Dennis Eidson became the CEO of SpartanNash Company (NASDAQ:SPTN) in 2008. First, this article will compare CEO compensation with compensation at similar sized companies. After that, we will consider the growth in the business. Third, we'll reflect on the total return to shareholders over three years, as a second measure of business performance. This method should give us information to assess how appropriately the company pays the CEO.
How Does Dennis Eidson's Compensation Compare With Similar Sized Companies?
At the time of writing, our data says that SpartanNash Company has a market cap of US$612m, and reported total annual CEO compensation of US$3.5m for the year to December 2019. That's a notable increase of 1145% on last year. While this analysis focuses on total compensation, it's worth noting the salary is lower, valued at US$538k. We note that more than half of the total compensation is not the salary; and performance requirements may apply to this non-salary portion. We looked at a group of companies with market capitalizations from US$400m to US$1.6b, and the median CEO total compensation was US$3.4m.
Pay mix tells us a lot about how a company functions versus the wider industry, and it's no different in the case of SpartanNash. On an industry level, roughly 16% of total compensation represents salary and 84% is other remuneration. So it seems like there isn't a significant difference between SpartanNash and the broader market, in terms of salary allocation in the overall compensation package.
So Dennis Eidson receives a similar amount to the median CEO pay, amongst the companies we looked at. This doesn't tell us a whole lot on its own, but looking at the performance of the actual business will give us useful context. You can see a visual representation of the CEO compensation at SpartanNash, below.
Is SpartanNash Company Growing?
On average over the last three years, SpartanNash Company has shrunk earnings per share by 14% each year (measured with a line of best fit). Its revenue is up 5.8% over last year.
Few shareholders would be pleased to read that earnings per share are lower over three years. The fairly low revenue growth fails to impress given that the earnings per share is down. It's hard to argue the company is firing on all cylinders, so shareholders might be averse to high CEO remuneration. It could be important to check this free visual depiction of what analysts expect for the future.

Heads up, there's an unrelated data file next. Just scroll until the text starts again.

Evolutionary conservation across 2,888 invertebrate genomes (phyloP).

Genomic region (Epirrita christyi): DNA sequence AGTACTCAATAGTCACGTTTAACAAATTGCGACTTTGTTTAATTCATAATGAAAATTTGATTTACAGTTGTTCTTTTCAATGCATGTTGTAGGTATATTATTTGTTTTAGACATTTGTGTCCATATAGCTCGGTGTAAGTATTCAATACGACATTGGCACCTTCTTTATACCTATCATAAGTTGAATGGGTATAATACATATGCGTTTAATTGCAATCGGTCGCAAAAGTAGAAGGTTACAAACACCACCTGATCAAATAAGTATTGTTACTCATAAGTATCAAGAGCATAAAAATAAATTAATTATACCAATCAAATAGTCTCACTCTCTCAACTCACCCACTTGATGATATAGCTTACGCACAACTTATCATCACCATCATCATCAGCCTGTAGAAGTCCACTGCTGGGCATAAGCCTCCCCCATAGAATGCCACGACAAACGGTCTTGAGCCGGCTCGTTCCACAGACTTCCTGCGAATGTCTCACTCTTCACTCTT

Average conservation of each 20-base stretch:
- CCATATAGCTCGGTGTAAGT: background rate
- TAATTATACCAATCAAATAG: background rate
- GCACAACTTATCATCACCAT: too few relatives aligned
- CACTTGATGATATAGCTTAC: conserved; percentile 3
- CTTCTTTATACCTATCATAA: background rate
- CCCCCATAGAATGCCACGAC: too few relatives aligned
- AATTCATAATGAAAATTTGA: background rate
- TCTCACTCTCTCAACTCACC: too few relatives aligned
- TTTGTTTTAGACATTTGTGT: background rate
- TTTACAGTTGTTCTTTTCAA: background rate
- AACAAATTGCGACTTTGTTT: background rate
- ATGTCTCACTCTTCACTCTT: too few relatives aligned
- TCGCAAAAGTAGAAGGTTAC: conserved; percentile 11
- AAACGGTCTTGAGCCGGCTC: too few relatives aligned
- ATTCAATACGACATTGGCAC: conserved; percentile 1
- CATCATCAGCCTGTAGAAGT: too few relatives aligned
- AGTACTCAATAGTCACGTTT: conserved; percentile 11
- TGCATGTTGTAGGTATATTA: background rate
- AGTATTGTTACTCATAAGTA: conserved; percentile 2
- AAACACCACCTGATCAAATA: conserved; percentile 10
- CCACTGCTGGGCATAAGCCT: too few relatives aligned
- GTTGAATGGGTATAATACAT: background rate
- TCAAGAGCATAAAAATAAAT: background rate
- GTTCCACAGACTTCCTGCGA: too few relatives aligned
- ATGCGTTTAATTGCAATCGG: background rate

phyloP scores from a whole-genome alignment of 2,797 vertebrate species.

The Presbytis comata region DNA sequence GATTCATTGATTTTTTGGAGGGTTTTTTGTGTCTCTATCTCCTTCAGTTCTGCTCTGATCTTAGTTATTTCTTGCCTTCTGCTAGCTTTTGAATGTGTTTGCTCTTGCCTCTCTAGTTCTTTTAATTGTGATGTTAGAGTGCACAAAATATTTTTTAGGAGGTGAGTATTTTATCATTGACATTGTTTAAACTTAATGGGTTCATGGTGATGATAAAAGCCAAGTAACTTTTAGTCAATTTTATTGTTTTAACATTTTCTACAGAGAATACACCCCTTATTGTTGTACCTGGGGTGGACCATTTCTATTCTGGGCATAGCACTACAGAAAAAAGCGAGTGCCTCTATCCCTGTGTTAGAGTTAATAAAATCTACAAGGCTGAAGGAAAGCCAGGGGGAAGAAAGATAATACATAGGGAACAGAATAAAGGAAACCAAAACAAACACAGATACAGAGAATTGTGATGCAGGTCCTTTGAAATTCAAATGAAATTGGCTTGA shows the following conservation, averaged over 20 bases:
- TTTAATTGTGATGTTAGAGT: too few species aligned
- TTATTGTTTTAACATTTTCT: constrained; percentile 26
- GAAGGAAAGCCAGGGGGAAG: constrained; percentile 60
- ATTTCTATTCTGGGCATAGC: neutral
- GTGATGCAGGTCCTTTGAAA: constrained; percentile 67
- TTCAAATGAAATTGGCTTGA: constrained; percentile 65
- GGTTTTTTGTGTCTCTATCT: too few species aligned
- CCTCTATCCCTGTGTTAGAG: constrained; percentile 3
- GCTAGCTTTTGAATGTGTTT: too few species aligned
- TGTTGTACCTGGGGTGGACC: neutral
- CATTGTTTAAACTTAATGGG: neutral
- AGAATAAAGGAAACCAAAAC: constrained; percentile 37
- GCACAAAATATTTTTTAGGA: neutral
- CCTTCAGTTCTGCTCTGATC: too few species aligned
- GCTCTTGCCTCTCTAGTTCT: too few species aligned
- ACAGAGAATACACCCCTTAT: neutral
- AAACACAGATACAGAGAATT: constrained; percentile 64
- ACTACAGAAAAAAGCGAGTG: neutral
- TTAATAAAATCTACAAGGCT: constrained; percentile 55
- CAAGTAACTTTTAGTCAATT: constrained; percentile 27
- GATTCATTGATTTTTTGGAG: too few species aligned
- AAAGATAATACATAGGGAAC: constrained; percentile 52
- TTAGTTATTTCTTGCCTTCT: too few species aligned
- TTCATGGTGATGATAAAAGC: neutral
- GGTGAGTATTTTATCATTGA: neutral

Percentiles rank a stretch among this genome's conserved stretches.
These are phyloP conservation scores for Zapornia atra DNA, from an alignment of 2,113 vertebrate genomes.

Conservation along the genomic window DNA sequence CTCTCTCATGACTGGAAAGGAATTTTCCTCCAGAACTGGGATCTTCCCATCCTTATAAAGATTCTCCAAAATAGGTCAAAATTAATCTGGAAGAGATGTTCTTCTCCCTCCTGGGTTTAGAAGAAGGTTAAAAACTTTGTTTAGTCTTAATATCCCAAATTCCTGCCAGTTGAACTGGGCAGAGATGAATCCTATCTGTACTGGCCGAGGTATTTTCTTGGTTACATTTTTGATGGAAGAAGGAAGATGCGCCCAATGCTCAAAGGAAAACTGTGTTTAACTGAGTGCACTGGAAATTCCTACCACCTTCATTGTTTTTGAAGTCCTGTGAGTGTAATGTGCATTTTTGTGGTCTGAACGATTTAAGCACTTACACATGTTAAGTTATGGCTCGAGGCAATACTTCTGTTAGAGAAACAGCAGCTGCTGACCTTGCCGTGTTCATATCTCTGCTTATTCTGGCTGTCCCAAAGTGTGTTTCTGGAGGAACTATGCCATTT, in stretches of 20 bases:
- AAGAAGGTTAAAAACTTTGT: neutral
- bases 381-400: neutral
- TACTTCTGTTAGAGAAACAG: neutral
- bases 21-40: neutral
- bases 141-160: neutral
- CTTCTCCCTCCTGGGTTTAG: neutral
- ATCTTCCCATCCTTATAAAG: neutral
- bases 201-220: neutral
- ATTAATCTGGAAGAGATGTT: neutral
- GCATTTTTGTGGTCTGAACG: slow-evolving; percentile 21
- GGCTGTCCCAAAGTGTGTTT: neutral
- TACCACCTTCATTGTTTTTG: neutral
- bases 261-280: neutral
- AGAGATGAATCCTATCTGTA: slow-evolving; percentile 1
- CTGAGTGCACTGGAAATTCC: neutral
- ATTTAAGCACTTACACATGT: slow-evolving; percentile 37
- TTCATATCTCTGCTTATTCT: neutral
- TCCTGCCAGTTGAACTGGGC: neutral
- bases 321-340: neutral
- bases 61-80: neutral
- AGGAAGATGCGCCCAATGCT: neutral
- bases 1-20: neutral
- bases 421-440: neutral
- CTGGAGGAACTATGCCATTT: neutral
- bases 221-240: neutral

Has SpartanNash Company Been A Good Investment?
Given the total loss of 45% over three years, many shareholders in SpartanNash Company are probably rather dissatisfied, to say the least. It therefore might be upsetting for shareholders if the CEO were paid generously.
Dennis Eidson is paid around what is normal for the leaders of comparable size companies.
Returns have been disappointing and the company is not growing its earnings per share. So shareholders might not feel great about the fact that CEO pay increased on last year. Most would consider it prudent for the company to hold off any CEO pay rise until performance improves. On another note, SpartanNash has 5 warning signs (and 1 which is significant) we think you should know about.
Arguably, business quality is much more important than CEO compensation levels. So check out this free list of interesting companies, that have HIGH return on equity and low debt.
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This article by Simply Wall St is general in nature. It does not constitute a recommendation to buy or sell any stock, and does not take account of your objectives, or your financial situation. We aim to bring you long-term focused analysis driven by fundamental data. Note that our analysis may not factor in the latest price-sensitive company announcements or qualitative material. Simply Wall St has no position in any stocks mentioned. Thank you for reading.